This chapter describes an innovative modeling and simulation approach using newly proposed Advanced Game-based Mathematical Framework (AGMF), Unified Game-based Acquisition Framework (UGAF) and a set of War-Gaming Engines (WGEs) to address future space systems acquisition challenges. Its objective is to assist the DoD Acquisition Authority (DAA) to understand the contractor’s perspective and to seek optimum Program-and-Technical-Baseline (PTB) solution and corresponding acquisition strategy under both the perspectives of the government and the contractors. The proposed approach calls for an interdisciplinary research that involves game theory, probability and statistics, and non-linear programming. The goal of this chapter is to apply the proposed war-gaming frameworks to develop and evaluate PTB solutions and associated acquisition strategies in the context of acquisition of future space systems. Our simulation results suggest that our optimization problem for the acquisition of future space systems meets the affordability and innovative requirements with minimum acquisition risk.
Part of the book: Simulation and Gaming
In a modern mobile satellite communication (SATCOM) system, a ground terminal receiver receives a radio frequency signal that is demodulated to generate a baseband digital signal waveform containing a self-clocking bit stream of digital data. The received baseband digital signal waveform is recovered and tracked using a timing recovery loop (TRL). The traditional TRLs use early-and-late gates, digital transition tracking, filter-and-square, and delay-and-multiply functions. In bit timing detection, the bit stream is self-clocking and the timing differential dithers about correct bit timing in the TRLs. For mobile satellite communication environments, the traditional TRLs drop lock when the loop signal-to-noise ratio (SNR) is smaller than a threshold value or the residual Doppler frequency is larger than the operating loop bandwidth. After dropping lock, the traditional TRLs experience long hang up time due to the need to reacquire the timing pulses. Recently, random walk filters (RWF) have been adapted to improve the bit clock locking stability and are applied to recover bit timing information of a digital data stream. This chapter describes random walk model for timing jitter and discusses how RWF solution can address the timing recovery challenges in mobile satellite communication environments.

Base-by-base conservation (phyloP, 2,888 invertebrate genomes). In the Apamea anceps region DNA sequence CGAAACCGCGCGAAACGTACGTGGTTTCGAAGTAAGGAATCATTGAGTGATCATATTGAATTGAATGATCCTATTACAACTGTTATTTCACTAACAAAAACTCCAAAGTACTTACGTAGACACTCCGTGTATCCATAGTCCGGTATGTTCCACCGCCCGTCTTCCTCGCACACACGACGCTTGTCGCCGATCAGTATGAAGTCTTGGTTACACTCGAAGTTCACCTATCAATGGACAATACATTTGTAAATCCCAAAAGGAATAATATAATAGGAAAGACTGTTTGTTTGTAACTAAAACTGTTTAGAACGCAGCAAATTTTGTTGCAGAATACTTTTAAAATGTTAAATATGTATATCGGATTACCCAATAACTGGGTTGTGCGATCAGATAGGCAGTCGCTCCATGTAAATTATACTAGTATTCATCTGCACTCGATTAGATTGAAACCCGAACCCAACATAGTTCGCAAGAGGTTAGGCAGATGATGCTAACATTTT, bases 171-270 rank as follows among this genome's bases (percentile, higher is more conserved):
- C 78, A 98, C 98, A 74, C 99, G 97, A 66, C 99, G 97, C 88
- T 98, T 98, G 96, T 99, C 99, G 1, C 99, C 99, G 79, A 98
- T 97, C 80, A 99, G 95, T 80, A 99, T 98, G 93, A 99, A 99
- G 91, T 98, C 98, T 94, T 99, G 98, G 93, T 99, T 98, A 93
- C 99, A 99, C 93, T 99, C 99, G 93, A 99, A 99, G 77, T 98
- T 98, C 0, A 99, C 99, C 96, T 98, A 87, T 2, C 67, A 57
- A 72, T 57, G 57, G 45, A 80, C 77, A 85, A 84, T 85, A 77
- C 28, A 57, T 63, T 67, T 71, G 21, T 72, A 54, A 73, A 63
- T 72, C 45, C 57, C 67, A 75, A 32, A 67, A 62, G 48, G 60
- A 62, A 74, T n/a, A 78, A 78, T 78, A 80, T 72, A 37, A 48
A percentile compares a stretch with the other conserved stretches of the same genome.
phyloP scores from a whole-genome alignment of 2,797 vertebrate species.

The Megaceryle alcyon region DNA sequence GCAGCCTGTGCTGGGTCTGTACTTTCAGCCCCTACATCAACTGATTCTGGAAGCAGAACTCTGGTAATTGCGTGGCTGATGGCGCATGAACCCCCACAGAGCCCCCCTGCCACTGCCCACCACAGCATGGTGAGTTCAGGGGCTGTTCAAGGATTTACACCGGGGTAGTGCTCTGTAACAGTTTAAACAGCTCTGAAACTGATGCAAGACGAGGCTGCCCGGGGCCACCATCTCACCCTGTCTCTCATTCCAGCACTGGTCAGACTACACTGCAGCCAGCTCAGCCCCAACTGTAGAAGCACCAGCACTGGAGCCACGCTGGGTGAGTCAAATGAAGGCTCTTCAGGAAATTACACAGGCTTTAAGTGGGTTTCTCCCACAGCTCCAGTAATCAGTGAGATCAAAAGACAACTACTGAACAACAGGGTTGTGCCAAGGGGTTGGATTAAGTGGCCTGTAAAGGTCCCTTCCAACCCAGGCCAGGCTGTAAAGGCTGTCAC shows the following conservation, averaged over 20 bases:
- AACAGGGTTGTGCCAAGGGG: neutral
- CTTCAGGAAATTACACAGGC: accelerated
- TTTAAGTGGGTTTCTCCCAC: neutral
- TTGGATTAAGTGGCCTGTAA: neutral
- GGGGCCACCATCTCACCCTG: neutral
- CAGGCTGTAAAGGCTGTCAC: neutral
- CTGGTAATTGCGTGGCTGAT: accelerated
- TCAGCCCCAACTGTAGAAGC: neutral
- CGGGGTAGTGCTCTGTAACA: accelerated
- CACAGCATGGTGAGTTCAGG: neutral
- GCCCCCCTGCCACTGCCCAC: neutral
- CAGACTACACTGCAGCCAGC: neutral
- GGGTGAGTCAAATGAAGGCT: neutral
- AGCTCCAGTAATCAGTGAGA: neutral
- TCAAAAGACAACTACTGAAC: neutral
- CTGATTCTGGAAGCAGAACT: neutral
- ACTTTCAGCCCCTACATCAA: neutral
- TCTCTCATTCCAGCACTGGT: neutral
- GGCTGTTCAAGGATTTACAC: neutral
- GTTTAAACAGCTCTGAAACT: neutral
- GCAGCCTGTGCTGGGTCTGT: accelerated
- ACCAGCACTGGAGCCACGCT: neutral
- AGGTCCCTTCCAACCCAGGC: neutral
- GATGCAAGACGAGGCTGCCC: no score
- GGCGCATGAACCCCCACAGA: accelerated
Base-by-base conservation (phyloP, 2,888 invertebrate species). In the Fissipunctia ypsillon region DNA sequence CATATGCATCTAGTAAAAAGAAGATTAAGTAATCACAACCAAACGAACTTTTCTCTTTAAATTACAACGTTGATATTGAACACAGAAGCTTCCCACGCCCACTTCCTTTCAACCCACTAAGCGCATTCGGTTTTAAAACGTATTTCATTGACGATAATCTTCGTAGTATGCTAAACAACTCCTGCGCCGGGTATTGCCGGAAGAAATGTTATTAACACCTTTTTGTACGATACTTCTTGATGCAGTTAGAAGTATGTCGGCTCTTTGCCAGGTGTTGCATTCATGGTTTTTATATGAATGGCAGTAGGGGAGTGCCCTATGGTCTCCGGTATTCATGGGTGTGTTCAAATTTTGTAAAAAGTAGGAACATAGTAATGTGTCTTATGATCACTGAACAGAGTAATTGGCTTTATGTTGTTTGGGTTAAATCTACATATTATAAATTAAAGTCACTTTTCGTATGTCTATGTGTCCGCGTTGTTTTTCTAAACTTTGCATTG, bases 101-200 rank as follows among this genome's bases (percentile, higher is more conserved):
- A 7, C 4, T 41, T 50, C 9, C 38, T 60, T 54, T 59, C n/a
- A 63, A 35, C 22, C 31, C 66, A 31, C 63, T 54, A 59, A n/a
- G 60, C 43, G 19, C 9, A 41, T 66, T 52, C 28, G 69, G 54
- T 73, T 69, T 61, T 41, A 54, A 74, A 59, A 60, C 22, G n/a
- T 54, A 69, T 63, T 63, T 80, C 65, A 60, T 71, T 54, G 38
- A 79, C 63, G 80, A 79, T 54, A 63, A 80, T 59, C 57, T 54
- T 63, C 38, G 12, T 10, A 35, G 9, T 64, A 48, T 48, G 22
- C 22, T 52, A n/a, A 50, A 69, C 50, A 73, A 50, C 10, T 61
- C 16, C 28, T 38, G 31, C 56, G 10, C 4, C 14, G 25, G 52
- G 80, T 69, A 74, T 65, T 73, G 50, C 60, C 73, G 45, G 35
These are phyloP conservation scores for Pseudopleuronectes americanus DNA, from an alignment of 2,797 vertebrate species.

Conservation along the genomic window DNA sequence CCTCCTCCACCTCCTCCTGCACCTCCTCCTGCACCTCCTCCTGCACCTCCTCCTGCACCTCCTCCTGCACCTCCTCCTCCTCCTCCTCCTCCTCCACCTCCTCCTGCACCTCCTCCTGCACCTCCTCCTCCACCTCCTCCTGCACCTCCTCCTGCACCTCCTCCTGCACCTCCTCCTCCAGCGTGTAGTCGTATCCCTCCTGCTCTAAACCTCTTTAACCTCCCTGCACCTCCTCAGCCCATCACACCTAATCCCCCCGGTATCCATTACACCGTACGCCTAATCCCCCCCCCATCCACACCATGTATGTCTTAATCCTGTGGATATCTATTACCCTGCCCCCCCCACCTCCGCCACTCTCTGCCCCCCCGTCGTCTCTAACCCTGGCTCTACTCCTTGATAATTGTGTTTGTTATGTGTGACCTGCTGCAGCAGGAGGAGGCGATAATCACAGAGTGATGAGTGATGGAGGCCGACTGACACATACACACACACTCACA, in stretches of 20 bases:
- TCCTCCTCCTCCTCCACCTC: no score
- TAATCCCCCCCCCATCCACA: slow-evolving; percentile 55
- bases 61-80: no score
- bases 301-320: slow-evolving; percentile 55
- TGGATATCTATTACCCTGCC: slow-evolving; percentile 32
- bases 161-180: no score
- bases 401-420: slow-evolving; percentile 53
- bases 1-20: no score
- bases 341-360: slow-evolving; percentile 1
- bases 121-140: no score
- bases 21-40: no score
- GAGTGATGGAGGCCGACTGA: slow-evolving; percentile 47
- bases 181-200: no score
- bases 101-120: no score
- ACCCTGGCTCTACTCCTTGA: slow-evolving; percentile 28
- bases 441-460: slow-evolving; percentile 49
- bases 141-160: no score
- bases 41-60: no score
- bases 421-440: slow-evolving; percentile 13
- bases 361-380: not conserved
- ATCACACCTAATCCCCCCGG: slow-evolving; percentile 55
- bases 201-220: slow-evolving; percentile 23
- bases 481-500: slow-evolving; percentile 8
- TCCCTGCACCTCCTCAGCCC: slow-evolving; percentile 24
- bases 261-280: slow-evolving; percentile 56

Part of the book: Recent Trends in Communication Networks